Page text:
Finite Automata and Formal Languages
lp 4 2006


The last exam with its solution can be found here

A past exam can be found here (notice however that it was for a 3 point course. There will be more questions involving proving properties in the exam this year.)

The following slides of Robert Keller present clearly the proof of the Pumping Lemma for CFLs, and Myhill-Nerode theorems for regular languages.

The following advices for how to write the homework may be relevant

Goals of the course

Finite automata are basic mathematical models of some physical systems. The theory of finite automata is fundamental in computer sciences. Besides having direct concrete applications, it is mathematically simple and elegant. It provides ideal illustrations of basic notions in mathematics (set theory, proof by induction).

The main applications in the text book (besides a mathematical model of a protocol) are about text search, lexical analysis and parsing. Other kind of applications (model of vending machines, traffic signals, etc...) require the notion of finite state transducers (Mealy machines), whose theory is almost identical to the one of finite automata.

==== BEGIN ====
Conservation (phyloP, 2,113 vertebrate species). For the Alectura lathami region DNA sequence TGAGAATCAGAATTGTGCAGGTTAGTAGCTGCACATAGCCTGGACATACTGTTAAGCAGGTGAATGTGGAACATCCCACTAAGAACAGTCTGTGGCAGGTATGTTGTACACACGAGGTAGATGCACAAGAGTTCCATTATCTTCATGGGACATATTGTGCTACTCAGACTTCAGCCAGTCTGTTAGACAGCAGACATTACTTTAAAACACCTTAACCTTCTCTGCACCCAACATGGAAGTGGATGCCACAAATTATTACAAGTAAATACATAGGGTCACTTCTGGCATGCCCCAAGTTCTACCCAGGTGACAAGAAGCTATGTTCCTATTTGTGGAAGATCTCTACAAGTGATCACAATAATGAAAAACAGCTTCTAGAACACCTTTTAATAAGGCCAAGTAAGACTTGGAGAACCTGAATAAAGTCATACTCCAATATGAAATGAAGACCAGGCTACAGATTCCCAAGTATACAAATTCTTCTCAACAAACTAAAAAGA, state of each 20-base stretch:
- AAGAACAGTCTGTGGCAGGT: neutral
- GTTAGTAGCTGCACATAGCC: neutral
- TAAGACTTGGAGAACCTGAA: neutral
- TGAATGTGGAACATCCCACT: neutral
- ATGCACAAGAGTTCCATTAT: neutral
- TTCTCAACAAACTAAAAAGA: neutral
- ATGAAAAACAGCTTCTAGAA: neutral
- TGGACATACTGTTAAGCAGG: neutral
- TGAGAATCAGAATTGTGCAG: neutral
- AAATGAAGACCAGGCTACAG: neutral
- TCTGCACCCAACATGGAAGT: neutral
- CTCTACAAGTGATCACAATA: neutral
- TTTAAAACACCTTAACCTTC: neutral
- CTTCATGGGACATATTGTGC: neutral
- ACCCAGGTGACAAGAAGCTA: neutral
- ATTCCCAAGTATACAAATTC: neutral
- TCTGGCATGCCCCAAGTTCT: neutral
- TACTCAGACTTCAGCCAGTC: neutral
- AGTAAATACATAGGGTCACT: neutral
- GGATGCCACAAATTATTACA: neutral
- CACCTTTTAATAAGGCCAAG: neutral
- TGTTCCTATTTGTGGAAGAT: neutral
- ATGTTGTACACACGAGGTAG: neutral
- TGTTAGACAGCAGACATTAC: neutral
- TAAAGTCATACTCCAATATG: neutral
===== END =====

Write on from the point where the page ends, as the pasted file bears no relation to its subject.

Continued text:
Text Book

The text book is ``Introduction to Automata Theory, Languages, and Computation'' by Hopcroft, Motwani and Ullman


Tuesday 10.00 - 11.45 i HB1 and thursday 10.00 - 11.45 i HB3 (except 6th April and 11th May)
Exercice Sessions
Will start Week 2. If one participates in exercice sessions and solve the homeworks, one can get some bonus points.

Plan for the lectures

Week Tuesday Thursday Chapters Topics Exercices
1 14 March 16 March 1,2.2 Introduction. Languages. Inductive Proofs. DFA. Products of DFA. Week 1
2 21 March 23 March 2.2,2.3,2.4,2.5,3.1,3.2 NFA. Power set construction. Regular Expressions. Week 2
3 28 March 30 March 3.3,3.4,4.1,4.2 Algebraic Laws. Pumping Lemma. Closure Properties. Week 3
4 4 April - 4.3,4.4 Decision Properties. Minimization. Week 4
5 25 April 27 April 5 Myhill-Nerode theorem, Mealy machines and Context-Free Grammars. Week 5
6 2 May 4 May 6 Properties of Context-Free Languages Week 6
7 9 May - 7 Pumping Lemma for CFL and CYK algorithm Week 7
8 - 18 May 7 Repetition Week 8

Interesting links

A general introduction with a clear presentation of different ways to represent FA (functional, imperative, feedback system). This is an extract of a book by Robert Keller.


Feel free to contact Thierry Coquand, Samuel Bengmark in case you have any questions or problems. Almost everything you get in the class is available electronically. Send me a request if you have missed some stuff.